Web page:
Within both political parties, there is support for guaranteeing health coverage for people with pre-existing conditions. Insurance companies even signed on to the idea, so long as it is accompanied by a mandate that individuals purchase insurance. Otherwise, insurers complain, Americans would wait until they got sick to get insured.
John Sorrow, president of the Mid-South Region for Cigna Healthcare, which has more than 2,000 employees in Chattanooga, said the company is concerned that "requiring guaranteed coverage without an individual mandate would be counterproductive."
But a mandate is still a highly contested idea, even for proponents of comprehensive health reform. For working poor and middle-class Americans to be able to afford to comply with the mandate, they'd need generous government subsidies, which might not be politically feasible right now, said Dr. Ken Ellinger, a Democrat and professor of political science at Dalton State University.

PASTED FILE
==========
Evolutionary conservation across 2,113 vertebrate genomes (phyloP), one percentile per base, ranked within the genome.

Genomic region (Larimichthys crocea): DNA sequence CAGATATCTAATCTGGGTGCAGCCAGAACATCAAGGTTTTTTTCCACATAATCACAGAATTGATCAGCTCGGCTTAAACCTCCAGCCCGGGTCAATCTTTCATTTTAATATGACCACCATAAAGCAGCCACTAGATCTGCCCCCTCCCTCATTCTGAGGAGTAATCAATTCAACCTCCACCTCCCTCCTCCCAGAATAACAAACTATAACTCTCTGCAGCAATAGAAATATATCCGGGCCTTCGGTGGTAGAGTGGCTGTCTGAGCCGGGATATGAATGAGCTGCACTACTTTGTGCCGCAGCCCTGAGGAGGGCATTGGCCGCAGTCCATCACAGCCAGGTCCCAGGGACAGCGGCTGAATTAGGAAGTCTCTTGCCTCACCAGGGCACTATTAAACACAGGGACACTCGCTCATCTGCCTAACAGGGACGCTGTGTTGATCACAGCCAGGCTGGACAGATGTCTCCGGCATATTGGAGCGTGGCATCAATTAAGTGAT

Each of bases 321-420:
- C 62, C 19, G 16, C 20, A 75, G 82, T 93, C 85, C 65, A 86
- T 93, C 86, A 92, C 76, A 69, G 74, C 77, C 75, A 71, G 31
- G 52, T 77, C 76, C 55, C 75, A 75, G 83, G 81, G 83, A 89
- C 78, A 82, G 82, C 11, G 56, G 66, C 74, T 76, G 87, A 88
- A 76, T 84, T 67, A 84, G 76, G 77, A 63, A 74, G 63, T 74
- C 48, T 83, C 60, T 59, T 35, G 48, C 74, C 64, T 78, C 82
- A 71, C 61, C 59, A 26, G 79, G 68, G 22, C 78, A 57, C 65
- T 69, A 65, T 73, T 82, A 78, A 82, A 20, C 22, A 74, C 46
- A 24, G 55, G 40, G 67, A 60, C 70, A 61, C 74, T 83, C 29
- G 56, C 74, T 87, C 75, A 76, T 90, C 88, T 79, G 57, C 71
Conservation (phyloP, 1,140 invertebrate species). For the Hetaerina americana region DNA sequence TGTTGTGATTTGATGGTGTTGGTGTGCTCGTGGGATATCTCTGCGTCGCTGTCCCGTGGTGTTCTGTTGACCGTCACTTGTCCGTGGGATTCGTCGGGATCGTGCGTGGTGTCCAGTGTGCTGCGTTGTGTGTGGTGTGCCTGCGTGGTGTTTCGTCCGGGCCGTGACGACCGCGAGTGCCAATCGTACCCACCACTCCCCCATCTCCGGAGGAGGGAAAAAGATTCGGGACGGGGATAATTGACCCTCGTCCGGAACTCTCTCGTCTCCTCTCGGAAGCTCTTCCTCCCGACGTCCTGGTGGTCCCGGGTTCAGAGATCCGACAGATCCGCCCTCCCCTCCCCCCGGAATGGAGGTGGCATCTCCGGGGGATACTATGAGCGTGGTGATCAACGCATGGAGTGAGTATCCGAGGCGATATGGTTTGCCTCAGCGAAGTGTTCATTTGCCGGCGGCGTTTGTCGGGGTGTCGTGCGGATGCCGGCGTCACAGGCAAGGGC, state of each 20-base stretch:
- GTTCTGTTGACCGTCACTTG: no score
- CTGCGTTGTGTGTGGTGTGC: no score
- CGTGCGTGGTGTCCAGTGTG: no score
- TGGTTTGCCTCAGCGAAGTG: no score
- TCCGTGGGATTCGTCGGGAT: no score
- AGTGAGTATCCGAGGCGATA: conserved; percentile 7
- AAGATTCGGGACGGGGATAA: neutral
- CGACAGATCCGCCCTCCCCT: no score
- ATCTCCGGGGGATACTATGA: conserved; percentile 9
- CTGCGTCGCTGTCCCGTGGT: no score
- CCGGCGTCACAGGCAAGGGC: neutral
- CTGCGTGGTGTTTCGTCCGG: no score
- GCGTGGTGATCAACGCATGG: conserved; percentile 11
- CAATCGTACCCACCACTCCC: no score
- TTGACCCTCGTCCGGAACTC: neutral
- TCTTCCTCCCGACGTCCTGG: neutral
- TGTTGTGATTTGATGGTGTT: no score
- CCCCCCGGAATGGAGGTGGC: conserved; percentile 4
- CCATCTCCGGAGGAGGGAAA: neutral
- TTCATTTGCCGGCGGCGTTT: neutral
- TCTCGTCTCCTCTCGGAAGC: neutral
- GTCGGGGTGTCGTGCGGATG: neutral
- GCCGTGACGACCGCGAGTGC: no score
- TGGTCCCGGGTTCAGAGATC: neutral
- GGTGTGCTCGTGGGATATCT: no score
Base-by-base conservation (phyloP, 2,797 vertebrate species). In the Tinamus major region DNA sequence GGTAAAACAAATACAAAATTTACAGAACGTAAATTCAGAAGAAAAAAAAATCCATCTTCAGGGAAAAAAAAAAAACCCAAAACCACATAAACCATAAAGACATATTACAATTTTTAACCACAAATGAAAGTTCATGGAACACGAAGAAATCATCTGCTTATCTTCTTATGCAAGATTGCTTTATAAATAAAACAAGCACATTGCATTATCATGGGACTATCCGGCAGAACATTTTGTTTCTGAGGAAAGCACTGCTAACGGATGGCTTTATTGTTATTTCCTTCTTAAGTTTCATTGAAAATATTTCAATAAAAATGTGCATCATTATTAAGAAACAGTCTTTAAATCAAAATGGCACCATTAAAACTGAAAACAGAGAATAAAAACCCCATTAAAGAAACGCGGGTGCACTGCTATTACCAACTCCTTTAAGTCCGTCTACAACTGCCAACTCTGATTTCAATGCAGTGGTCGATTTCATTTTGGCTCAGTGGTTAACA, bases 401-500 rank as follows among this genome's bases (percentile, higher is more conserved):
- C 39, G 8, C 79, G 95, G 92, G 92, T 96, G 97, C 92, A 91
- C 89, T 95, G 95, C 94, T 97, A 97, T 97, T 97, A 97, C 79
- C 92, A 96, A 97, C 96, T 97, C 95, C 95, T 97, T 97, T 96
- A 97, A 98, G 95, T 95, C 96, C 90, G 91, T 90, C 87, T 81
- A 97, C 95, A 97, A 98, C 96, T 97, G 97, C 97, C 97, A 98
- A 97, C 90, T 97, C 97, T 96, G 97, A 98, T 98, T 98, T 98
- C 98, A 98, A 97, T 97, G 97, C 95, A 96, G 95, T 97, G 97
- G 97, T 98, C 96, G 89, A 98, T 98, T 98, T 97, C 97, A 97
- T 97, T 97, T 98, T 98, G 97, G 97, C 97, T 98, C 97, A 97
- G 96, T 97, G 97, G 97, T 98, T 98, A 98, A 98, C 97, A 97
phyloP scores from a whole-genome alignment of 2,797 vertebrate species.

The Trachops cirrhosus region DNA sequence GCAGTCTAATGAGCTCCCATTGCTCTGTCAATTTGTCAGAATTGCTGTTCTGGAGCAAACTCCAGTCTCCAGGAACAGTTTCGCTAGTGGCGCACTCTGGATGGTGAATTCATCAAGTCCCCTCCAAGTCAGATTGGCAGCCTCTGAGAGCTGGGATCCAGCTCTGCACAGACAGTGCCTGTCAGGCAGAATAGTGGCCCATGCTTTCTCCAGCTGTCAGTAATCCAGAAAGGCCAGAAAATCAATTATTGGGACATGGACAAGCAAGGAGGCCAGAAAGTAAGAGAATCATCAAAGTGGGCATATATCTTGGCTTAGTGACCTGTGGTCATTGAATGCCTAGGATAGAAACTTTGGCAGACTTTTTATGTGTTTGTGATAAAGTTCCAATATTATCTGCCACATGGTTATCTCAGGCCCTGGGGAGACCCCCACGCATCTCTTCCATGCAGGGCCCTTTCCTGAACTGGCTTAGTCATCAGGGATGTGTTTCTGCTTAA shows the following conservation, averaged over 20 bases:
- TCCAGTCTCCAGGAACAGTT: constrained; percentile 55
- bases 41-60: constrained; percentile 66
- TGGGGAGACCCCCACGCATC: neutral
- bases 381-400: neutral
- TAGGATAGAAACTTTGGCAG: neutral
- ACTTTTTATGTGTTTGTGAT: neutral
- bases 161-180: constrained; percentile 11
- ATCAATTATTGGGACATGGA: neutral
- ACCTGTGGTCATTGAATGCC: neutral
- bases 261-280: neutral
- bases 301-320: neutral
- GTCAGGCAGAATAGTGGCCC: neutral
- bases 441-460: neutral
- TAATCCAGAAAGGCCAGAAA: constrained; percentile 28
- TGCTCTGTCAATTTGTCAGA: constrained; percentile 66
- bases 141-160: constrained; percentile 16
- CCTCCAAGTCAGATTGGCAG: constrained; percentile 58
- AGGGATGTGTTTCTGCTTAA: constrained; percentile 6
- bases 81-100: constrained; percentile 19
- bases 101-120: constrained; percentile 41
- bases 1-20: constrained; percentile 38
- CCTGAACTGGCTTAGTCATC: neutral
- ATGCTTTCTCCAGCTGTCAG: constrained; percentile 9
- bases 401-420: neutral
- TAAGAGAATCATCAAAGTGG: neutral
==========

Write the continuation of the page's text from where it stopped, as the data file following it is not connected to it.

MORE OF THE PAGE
"There is not support to pass a bill that is going to subsidize Americans in the middle class," he said. "I don't see how piecemeal reform can even work. ... The piecemeal approach is really saying, 'We're not serious about health care reform at all.'"
The Tennessee state Senate last week passed a bill that would compel the state's attorney general to legally challenge any federal mandate that residents purchase health insurance. More than 30 other states have passed or are considering similar bills, the Times Free Press reported.